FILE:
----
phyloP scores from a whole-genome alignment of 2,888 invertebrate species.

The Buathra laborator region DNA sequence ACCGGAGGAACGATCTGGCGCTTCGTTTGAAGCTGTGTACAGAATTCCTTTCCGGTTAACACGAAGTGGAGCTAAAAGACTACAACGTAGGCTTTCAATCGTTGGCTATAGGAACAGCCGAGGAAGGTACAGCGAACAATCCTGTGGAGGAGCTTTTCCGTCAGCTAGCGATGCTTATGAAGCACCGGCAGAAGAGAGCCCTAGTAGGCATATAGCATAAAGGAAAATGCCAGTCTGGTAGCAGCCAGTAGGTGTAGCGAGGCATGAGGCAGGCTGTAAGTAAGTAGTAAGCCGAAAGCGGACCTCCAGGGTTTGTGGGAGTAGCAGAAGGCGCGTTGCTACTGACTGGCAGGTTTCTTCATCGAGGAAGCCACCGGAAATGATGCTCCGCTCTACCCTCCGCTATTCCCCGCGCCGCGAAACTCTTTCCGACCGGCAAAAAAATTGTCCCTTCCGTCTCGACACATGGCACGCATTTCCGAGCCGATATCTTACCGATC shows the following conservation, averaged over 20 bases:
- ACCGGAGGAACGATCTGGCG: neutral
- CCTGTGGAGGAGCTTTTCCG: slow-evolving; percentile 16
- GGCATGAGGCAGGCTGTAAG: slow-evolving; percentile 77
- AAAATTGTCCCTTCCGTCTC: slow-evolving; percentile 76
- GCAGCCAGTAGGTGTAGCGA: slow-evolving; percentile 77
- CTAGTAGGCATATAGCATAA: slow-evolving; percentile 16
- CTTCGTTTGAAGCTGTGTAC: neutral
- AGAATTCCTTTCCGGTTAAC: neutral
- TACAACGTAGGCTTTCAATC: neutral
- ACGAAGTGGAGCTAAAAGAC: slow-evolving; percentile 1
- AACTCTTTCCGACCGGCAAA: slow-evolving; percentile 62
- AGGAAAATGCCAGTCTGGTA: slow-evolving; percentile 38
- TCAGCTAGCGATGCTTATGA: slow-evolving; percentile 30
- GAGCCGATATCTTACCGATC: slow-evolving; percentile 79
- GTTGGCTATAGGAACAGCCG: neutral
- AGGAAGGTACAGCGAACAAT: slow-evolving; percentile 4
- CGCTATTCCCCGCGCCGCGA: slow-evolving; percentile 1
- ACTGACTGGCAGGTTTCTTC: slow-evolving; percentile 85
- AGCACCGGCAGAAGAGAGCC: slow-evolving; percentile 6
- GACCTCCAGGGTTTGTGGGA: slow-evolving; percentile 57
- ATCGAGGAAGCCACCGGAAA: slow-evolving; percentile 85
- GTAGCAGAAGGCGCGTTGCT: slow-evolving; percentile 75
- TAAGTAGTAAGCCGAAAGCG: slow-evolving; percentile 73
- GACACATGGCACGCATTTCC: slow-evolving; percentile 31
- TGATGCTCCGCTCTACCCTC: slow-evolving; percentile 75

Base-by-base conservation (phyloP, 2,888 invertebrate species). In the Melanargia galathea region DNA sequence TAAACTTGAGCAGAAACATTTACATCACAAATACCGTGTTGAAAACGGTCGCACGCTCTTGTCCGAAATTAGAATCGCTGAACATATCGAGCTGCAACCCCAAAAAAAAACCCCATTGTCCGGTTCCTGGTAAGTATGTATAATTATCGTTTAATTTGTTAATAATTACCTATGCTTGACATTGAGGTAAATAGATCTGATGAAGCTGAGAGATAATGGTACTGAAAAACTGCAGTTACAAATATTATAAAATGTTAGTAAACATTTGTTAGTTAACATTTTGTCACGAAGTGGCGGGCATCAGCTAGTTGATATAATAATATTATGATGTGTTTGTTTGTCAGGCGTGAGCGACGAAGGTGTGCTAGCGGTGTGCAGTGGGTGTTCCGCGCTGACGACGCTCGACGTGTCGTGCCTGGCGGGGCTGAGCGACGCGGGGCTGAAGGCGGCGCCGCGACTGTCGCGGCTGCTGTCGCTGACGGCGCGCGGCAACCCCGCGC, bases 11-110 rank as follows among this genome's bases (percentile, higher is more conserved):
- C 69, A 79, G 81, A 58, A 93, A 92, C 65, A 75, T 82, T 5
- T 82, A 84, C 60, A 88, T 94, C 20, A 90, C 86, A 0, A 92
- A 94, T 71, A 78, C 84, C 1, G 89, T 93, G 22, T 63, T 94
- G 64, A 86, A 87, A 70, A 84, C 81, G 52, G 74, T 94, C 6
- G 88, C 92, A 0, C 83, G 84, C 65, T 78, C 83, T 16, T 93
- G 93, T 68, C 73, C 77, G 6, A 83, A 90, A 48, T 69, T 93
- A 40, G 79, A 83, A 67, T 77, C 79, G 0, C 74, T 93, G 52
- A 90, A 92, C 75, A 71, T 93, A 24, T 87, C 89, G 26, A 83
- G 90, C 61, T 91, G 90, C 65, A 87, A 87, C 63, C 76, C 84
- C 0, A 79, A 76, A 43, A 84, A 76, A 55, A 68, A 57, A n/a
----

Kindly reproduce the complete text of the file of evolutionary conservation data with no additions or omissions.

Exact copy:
phyloP scores from a whole-genome alignment of 2,888 invertebrate species.

The Buathra laborator region DNA sequence ACCGGAGGAACGATCTGGCGCTTCGTTTGAAGCTGTGTACAGAATTCCTTTCCGGTTAACACGAAGTGGAGCTAAAAGACTACAACGTAGGCTTTCAATCGTTGGCTATAGGAACAGCCGAGGAAGGTACAGCGAACAATCCTGTGGAGGAGCTTTTCCGTCAGCTAGCGATGCTTATGAAGCACCGGCAGAAGAGAGCCCTAGTAGGCATATAGCATAAAGGAAAATGCCAGTCTGGTAGCAGCCAGTAGGTGTAGCGAGGCATGAGGCAGGCTGTAAGTAAGTAGTAAGCCGAAAGCGGACCTCCAGGGTTTGTGGGAGTAGCAGAAGGCGCGTTGCTACTGACTGGCAGGTTTCTTCATCGAGGAAGCCACCGGAAATGATGCTCCGCTCTACCCTCCGCTATTCCCCGCGCCGCGAAACTCTTTCCGACCGGCAAAAAAATTGTCCCTTCCGTCTCGACACATGGCACGCATTTCCGAGCCGATATCTTACCGATC shows the following conservation, averaged over 20 bases:
- ACCGGAGGAACGATCTGGCG: neutral
- CCTGTGGAGGAGCTTTTCCG: slow-evolving; percentile 16
- GGCATGAGGCAGGCTGTAAG: slow-evolving; percentile 77
- AAAATTGTCCCTTCCGTCTC: slow-evolving; percentile 76
- GCAGCCAGTAGGTGTAGCGA: slow-evolving; percentile 77
- CTAGTAGGCATATAGCATAA: slow-evolving; percentile 16
- CTTCGTTTGAAGCTGTGTAC: neutral
- AGAATTCCTTTCCGGTTAAC: neutral
- TACAACGTAGGCTTTCAATC: neutral
- ACGAAGTGGAGCTAAAAGAC: slow-evolving; percentile 1
- AACTCTTTCCGACCGGCAAA: slow-evolving; percentile 62
- AGGAAAATGCCAGTCTGGTA: slow-evolving; percentile 38
- TCAGCTAGCGATGCTTATGA: slow-evolving; percentile 30
- GAGCCGATATCTTACCGATC: slow-evolving; percentile 79
- GTTGGCTATAGGAACAGCCG: neutral
- AGGAAGGTACAGCGAACAAT: slow-evolving; percentile 4
- CGCTATTCCCCGCGCCGCGA: slow-evolving; percentile 1
- ACTGACTGGCAGGTTTCTTC: slow-evolving; percentile 85
- AGCACCGGCAGAAGAGAGCC: slow-evolving; percentile 6
- GACCTCCAGGGTTTGTGGGA: slow-evolving; percentile 57
- ATCGAGGAAGCCACCGGAAA: slow-evolving; percentile 85
- GTAGCAGAAGGCGCGTTGCT: slow-evolving; percentile 75
- TAAGTAGTAAGCCGAAAGCG: slow-evolving; percentile 73
- GACACATGGCACGCATTTCC: slow-evolving; percentile 31
- TGATGCTCCGCTCTACCCTC: slow-evolving; percentile 75

Base-by-base conservation (phyloP, 2,888 invertebrate species). In the Melanargia galathea region DNA sequence TAAACTTGAGCAGAAACATTTACATCACAAATACCGTGTTGAAAACGGTCGCACGCTCTTGTCCGAAATTAGAATCGCTGAACATATCGAGCTGCAACCCCAAAAAAAAACCCCATTGTCCGGTTCCTGGTAAGTATGTATAATTATCGTTTAATTTGTTAATAATTACCTATGCTTGACATTGAGGTAAATAGATCTGATGAAGCTGAGAGATAATGGTACTGAAAAACTGCAGTTACAAATATTATAAAATGTTAGTAAACATTTGTTAGTTAACATTTTGTCACGAAGTGGCGGGCATCAGCTAGTTGATATAATAATATTATGATGTGTTTGTTTGTCAGGCGTGAGCGACGAAGGTGTGCTAGCGGTGTGCAGTGGGTGTTCCGCGCTGACGACGCTCGACGTGTCGTGCCTGGCGGGGCTGAGCGACGCGGGGCTGAAGGCGGCGCCGCGACTGTCGCGGCTGCTGTCGCTGACGGCGCGCGGCAACCCCGCGC, bases 11-110 rank as follows among this genome's bases (percentile, higher is more conserved):
- C 69, A 79, G 81, A 58, A 93, A 92, C 65, A 75, T 82, T 5
- T 82, A 84, C 60, A 88, T 94, C 20, A 90, C 86, A 0, A 92
- A 94, T 71, A 78, C 84, C 1, G 89, T 93, G 22, T 63, T 94
- G 64, A 86, A 87, A 70, A 84, C 81, G 52, G 74, T 94, C 6
- G 88, C 92, A 0, C 83, G 84, C 65, T 78, C 83, T 16, T 93
- G 93, T 68, C 73, C 77, G 6, A 83, A 90, A 48, T 69, T 93
- A 40, G 79, A 83, A 67, T 77, C 79, G 0, C 74, T 93, G 52
- A 90, A 92, C 75, A 71, T 93, A 24, T 87, C 89, G 26, A 83
- G 90, C 61, T 91, G 90, C 65, A 87, A 87, C 63, C 76, C 84
- C 0, A 79, A 76, A 43, A 84, A 76, A 55, A 68, A 57, A n/a